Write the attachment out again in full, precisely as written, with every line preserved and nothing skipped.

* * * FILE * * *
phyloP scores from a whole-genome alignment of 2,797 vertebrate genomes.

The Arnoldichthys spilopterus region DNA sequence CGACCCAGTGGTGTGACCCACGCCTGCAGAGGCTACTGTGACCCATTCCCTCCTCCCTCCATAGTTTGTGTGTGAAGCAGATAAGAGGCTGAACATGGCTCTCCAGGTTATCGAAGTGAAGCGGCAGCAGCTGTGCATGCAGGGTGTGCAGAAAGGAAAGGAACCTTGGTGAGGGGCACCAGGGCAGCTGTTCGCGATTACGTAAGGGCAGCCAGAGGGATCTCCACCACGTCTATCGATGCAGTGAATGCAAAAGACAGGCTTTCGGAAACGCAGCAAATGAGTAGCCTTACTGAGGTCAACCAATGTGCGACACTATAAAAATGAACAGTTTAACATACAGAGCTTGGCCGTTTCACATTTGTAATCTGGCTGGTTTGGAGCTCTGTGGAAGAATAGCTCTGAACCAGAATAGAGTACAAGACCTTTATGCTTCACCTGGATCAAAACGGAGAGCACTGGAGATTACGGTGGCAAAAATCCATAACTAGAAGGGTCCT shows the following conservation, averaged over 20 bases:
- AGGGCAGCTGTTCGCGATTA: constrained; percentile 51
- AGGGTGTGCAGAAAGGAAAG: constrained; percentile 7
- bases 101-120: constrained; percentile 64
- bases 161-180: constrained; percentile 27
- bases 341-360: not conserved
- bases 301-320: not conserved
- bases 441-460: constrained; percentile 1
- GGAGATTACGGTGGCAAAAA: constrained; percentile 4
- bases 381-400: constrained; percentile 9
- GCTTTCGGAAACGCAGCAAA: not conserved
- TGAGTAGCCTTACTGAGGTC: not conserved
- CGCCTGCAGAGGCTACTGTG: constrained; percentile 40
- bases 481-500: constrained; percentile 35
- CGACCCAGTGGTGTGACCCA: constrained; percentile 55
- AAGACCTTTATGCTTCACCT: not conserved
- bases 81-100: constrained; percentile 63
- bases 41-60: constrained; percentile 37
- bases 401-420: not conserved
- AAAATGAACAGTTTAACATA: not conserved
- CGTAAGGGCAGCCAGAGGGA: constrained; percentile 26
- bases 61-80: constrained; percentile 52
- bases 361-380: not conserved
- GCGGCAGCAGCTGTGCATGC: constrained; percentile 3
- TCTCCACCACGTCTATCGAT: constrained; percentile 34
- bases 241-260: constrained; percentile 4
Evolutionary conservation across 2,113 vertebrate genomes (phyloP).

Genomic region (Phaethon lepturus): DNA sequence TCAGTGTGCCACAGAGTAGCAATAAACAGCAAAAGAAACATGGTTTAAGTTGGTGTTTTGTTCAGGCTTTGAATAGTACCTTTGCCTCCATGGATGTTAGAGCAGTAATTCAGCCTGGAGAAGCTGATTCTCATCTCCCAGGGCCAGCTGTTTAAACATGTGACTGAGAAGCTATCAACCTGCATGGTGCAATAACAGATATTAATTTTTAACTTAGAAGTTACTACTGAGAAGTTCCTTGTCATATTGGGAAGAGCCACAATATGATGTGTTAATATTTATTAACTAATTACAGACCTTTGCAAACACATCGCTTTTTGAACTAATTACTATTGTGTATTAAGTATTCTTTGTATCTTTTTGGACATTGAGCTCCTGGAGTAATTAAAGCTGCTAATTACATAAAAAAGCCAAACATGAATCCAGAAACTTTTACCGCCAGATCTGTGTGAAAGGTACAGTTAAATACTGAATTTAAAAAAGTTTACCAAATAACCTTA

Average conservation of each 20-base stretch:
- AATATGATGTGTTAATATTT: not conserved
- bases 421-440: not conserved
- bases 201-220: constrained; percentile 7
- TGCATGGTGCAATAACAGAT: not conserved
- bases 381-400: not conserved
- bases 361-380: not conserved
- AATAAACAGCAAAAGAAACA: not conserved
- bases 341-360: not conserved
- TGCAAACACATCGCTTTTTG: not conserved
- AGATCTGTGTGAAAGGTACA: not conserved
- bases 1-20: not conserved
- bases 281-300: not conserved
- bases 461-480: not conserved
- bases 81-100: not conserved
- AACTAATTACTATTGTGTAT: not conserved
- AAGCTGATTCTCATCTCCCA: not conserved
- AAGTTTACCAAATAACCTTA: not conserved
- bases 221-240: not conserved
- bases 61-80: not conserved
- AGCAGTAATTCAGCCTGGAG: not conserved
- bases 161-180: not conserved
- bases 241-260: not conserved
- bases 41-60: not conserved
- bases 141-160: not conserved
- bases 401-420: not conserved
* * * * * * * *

phyloP scores from a whole-genome alignment of 2,797 vertebrate genomes.

The Arnoldichthys spilopterus region DNA sequence CGACCCAGTGGTGTGACCCACGCCTGCAGAGGCTACTGTGACCCATTCCCTCCTCCCTCCATAGTTTGTGTGTGAAGCAGATAAGAGGCTGAACATGGCTCTCCAGGTTATCGAAGTGAAGCGGCAGCAGCTGTGCATGCAGGGTGTGCAGAAAGGAAAGGAACCTTGGTGAGGGGCACCAGGGCAGCTGTTCGCGATTACGTAAGGGCAGCCAGAGGGATCTCCACCACGTCTATCGATGCAGTGAATGCAAAAGACAGGCTTTCGGAAACGCAGCAAATGAGTAGCCTTACTGAGGTCAACCAATGTGCGACACTATAAAAATGAACAGTTTAACATACAGAGCTTGGCCGTTTCACATTTGTAATCTGGCTGGTTTGGAGCTCTGTGGAAGAATAGCTCTGAACCAGAATAGAGTACAAGACCTTTATGCTTCACCTGGATCAAAACGGAGAGCACTGGAGATTACGGTGGCAAAAATCCATAACTAGAAGGGTCCT shows the following conservation, averaged over 20 bases:
- AGGGCAGCTGTTCGCGATTA: constrained; percentile 51
- AGGGTGTGCAGAAAGGAAAG: constrained; percentile 7
- bases 101-120: constrained; percentile 64
- bases 161-180: constrained; percentile 27
- bases 341-360: not conserved
- bases 301-320: not conserved
- bases 441-460: constrained; percentile 1
- GGAGATTACGGTGGCAAAAA: constrained; percentile 4
- bases 381-400: constrained; percentile 9
- GCTTTCGGAAACGCAGCAAA: not conserved
- TGAGTAGCCTTACTGAGGTC: not conserved
- CGCCTGCAGAGGCTACTGTG: constrained; percentile 40
- bases 481-500: constrained; percentile 35
- CGACCCAGTGGTGTGACCCA: constrained; percentile 55
- AAGACCTTTATGCTTCACCT: not conserved
- bases 81-100: constrained; percentile 63
- bases 41-60: constrained; percentile 37
- bases 401-420: not conserved
- AAAATGAACAGTTTAACATA: not conserved
- CGTAAGGGCAGCCAGAGGGA: constrained; percentile 26
- bases 61-80: constrained; percentile 52
- bases 361-380: not conserved
- GCGGCAGCAGCTGTGCATGC: constrained; percentile 3
- TCTCCACCACGTCTATCGAT: constrained; percentile 34
- bases 241-260: constrained; percentile 4
Evolutionary conservation across 2,113 vertebrate genomes (phyloP).

Genomic region (Phaethon lepturus): DNA sequence TCAGTGTGCCACAGAGTAGCAATAAACAGCAAAAGAAACATGGTTTAAGTTGGTGTTTTGTTCAGGCTTTGAATAGTACCTTTGCCTCCATGGATGTTAGAGCAGTAATTCAGCCTGGAGAAGCTGATTCTCATCTCCCAGGGCCAGCTGTTTAAACATGTGACTGAGAAGCTATCAACCTGCATGGTGCAATAACAGATATTAATTTTTAACTTAGAAGTTACTACTGAGAAGTTCCTTGTCATATTGGGAAGAGCCACAATATGATGTGTTAATATTTATTAACTAATTACAGACCTTTGCAAACACATCGCTTTTTGAACTAATTACTATTGTGTATTAAGTATTCTTTGTATCTTTTTGGACATTGAGCTCCTGGAGTAATTAAAGCTGCTAATTACATAAAAAAGCCAAACATGAATCCAGAAACTTTTACCGCCAGATCTGTGTGAAAGGTACAGTTAAATACTGAATTTAAAAAAGTTTACCAAATAACCTTA

Average conservation of each 20-base stretch:
- AATATGATGTGTTAATATTT: not conserved
- bases 421-440: not conserved
- bases 201-220: constrained; percentile 7
- TGCATGGTGCAATAACAGAT: not conserved
- bases 381-400: not conserved
- bases 361-380: not conserved
- AATAAACAGCAAAAGAAACA: not conserved
- bases 341-360: not conserved
- TGCAAACACATCGCTTTTTG: not conserved
- AGATCTGTGTGAAAGGTACA: not conserved
- bases 1-20: not conserved
- bases 281-300: not conserved
- bases 461-480: not conserved
- bases 81-100: not conserved
- AACTAATTACTATTGTGTAT: not conserved
- AAGCTGATTCTCATCTCCCA: not conserved
- AAGTTTACCAAATAACCTTA: not conserved
- bases 221-240: not conserved
- bases 61-80: not conserved
- AGCAGTAATTCAGCCTGGAG: not conserved
- bases 161-180: not conserved
- bases 241-260: not conserved
- bases 41-60: not conserved
- bases 141-160: not conserved
- bases 401-420: not conserved